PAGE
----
Mercedes-Benz has always been clever with its marketing, and its current slogan, "The best or nothing," glorifies the legacy of the brand — while ignoring a few obvious stinkers in their lineup. Still, there are plenty of Benzes left that aren’t built to compete with Camry buyers — and, in my opinion, the best car that Mercedes makes today is the E-Class wagon. Unfortunately, you have to be very committed to living the wagon life to buy one.
My Mercedes estate history goes back to the beginning, as the first Benz wagon I bought was a 1980 300 TD. Even though it was pretty rough, I was pretty impressed at the quality of car I managed to purchase for $800, and I slowly fixed it up myself before moving on to a 1995 E 320 wagon, a 2004 E 500 wagon and many others. So when my wife became pregnant, the need to sell her 2-seater Mercedes SLK 55 AMG was obvious, and I decided to go shopping for the newest-generation E-Class wagon.
Sadly, there aren’t many of them available, new or used — and used wagons aren’t depreciating nearly as quick as the sedans. The 2017 E 400 I eventually bought four months ago for $50,000 was the cheapest certified pre-owned wagon that I could find. Meanwhile, the exact same sedan models were plentiful for less than $40,000. For what I paid for my wagon, I could have purchased an E 43 AMG sedan or a GLC 43 AMG — but instead, I paid more for something without the coveted AMG badge. In my opinion, though, those three letters don’t mean what they used to.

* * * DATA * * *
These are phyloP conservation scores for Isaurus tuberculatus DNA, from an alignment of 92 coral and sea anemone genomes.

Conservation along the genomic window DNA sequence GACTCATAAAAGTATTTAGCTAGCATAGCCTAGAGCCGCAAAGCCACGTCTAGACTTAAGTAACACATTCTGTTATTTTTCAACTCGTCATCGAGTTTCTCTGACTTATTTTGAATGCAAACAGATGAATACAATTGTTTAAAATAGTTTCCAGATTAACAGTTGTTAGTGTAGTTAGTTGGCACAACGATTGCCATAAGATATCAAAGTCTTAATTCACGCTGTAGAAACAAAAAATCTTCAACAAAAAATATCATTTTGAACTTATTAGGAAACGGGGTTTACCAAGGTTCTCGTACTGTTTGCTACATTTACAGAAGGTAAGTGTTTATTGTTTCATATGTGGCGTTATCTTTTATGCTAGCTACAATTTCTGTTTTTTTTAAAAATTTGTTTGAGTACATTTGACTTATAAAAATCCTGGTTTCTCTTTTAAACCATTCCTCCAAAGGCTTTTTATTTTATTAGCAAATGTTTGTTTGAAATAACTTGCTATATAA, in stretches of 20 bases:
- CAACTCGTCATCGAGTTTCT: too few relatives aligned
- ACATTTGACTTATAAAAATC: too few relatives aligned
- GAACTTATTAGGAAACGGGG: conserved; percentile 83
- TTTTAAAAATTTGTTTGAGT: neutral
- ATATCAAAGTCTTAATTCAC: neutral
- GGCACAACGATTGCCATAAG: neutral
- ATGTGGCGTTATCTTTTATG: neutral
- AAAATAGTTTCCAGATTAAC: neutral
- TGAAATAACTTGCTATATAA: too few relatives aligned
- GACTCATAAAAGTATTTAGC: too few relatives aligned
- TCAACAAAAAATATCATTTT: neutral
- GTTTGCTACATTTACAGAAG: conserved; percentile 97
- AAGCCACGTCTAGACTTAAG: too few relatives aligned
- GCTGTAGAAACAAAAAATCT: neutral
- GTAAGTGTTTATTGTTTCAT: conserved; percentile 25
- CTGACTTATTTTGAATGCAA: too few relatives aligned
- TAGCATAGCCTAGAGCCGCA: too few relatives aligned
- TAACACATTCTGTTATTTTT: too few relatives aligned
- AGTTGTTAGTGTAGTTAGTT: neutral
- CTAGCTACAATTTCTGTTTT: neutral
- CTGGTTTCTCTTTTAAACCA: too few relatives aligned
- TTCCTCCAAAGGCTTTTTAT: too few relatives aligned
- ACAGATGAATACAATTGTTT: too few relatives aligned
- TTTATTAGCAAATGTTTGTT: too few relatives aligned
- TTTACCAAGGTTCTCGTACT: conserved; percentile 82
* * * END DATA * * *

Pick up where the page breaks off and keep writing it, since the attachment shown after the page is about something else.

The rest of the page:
AMG cars used to be built in their own facilities, with their engines hand built by one person. But that’s not always the case nowadays. Under the hood of my wagon is the exact same engine that you would get in an E 43, with the exception of slightly different turbos and a tune. In the E 400, the 3.0-liter twin-turbo V6 puts out 329 horsepower, but a cheap aftermarket tune would instantly amp things up to more than 400 hp — which is slightly more than an E 43 AMG.
I don’t dare tune mine, though, as that would probably void the warranty. Given the experience with the E 63 wagon that I had last year — which was broken more than it was fixed — and the fact that this is my wife’s car, I didn’t want to take the chance. She doesn’t get the same enjoyment I have when I’m driving one of my hoopties and documenting all the drama that happens. This E 400 is new enough that we don’t have to worry too much, and the warranty will last until my unborn child is out of diapers.
Despite being newer, though, I think that the E-Class wagon is the most faithful to the legacy of Mercedes-Benz. The interior quality is excellent, with large wood paneling and rounded air vents that resemble the dashboards of my favorite classic models. It also still has the rear-facing third-row seat, which I’m surprised still exists, given the safety concerns. The seating surfaces look just like leather but are actually vinyl MB-Tex — something Mercedes has been perfecting for four decades and is nearly indestructible. The car is also optioned without an active suspension and many of the glitzy technologies that will no doubt cause headaches as these cars age — but even without a lot of these options, it still offers a fantastic luxury experience. It’s not built to feel too sporty or to sacrifice quality to achieve a price point, nor does it feel detached and cumbersome like its SUV siblings.
Luxury with practicality is the main reason I think the E-Class is the best car Mercedes makes. The S-Class is too expensive and complicated, and SUVs, while nice enough, just don’t give the same feeling of Mercedes from decades past. Because it has plenty of cargo capacity and all-wheel drive, the E-Class wagon still gives plenty of utility. Like many, my wife wanted an SUV, but she appreciated the best Mercedes has to offer once she started driving it. Find a Mercedes-Benz E-Class Wagon for sale